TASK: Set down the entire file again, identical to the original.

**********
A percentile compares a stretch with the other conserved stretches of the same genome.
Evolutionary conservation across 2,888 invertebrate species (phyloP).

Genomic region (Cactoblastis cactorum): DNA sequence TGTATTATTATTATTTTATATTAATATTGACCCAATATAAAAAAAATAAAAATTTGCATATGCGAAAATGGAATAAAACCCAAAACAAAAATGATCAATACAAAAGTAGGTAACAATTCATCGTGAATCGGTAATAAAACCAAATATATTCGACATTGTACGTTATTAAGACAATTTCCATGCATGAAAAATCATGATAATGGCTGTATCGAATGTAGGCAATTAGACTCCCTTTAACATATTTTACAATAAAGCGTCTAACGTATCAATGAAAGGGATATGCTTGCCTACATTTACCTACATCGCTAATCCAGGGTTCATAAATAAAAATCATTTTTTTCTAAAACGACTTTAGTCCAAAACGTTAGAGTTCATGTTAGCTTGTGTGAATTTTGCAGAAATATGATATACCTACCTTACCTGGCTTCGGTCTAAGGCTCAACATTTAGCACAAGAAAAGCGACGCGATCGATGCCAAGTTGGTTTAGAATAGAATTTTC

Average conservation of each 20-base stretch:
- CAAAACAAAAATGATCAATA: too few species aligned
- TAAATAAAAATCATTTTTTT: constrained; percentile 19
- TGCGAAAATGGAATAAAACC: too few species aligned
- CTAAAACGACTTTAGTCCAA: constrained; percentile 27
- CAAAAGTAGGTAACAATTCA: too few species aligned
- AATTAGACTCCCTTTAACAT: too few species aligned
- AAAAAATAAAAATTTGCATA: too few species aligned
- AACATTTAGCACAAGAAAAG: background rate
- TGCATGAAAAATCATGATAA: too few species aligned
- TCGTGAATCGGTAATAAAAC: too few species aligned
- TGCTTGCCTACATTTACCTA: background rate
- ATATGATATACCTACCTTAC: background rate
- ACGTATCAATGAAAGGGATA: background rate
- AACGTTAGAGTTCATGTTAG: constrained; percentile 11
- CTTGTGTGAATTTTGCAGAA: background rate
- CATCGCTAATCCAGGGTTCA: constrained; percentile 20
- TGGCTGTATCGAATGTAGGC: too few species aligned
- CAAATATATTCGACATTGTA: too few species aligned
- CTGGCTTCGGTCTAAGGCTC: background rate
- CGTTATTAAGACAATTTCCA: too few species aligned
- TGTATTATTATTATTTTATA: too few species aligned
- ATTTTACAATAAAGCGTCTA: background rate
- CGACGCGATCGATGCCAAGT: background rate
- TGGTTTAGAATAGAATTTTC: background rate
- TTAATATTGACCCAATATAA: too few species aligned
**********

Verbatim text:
A percentile compares a stretch with the other conserved stretches of the same genome.
Evolutionary conservation across 2,888 invertebrate species (phyloP).

Genomic region (Cactoblastis cactorum): DNA sequence TGTATTATTATTATTTTATATTAATATTGACCCAATATAAAAAAAATAAAAATTTGCATATGCGAAAATGGAATAAAACCCAAAACAAAAATGATCAATACAAAAGTAGGTAACAATTCATCGTGAATCGGTAATAAAACCAAATATATTCGACATTGTACGTTATTAAGACAATTTCCATGCATGAAAAATCATGATAATGGCTGTATCGAATGTAGGCAATTAGACTCCCTTTAACATATTTTACAATAAAGCGTCTAACGTATCAATGAAAGGGATATGCTTGCCTACATTTACCTACATCGCTAATCCAGGGTTCATAAATAAAAATCATTTTTTTCTAAAACGACTTTAGTCCAAAACGTTAGAGTTCATGTTAGCTTGTGTGAATTTTGCAGAAATATGATATACCTACCTTACCTGGCTTCGGTCTAAGGCTCAACATTTAGCACAAGAAAAGCGACGCGATCGATGCCAAGTTGGTTTAGAATAGAATTTTC

Average conservation of each 20-base stretch:
- CAAAACAAAAATGATCAATA: too few species aligned
- TAAATAAAAATCATTTTTTT: constrained; percentile 19
- TGCGAAAATGGAATAAAACC: too few species aligned
- CTAAAACGACTTTAGTCCAA: constrained; percentile 27
- CAAAAGTAGGTAACAATTCA: too few species aligned
- AATTAGACTCCCTTTAACAT: too few species aligned
- AAAAAATAAAAATTTGCATA: too few species aligned
- AACATTTAGCACAAGAAAAG: background rate
- TGCATGAAAAATCATGATAA: too few species aligned
- TCGTGAATCGGTAATAAAAC: too few species aligned
- TGCTTGCCTACATTTACCTA: background rate
- ATATGATATACCTACCTTAC: background rate
- ACGTATCAATGAAAGGGATA: background rate
- AACGTTAGAGTTCATGTTAG: constrained; percentile 11
- CTTGTGTGAATTTTGCAGAA: background rate
- CATCGCTAATCCAGGGTTCA: constrained; percentile 20
- TGGCTGTATCGAATGTAGGC: too few species aligned
- CAAATATATTCGACATTGTA: too few species aligned
- CTGGCTTCGGTCTAAGGCTC: background rate
- CGTTATTAAGACAATTTCCA: too few species aligned
- TGTATTATTATTATTTTATA: too few species aligned
- ATTTTACAATAAAGCGTCTA: background rate
- CGACGCGATCGATGCCAAGT: background rate
- TGGTTTAGAATAGAATTTTC: background rate
- TTAATATTGACCCAATATAA: too few species aligned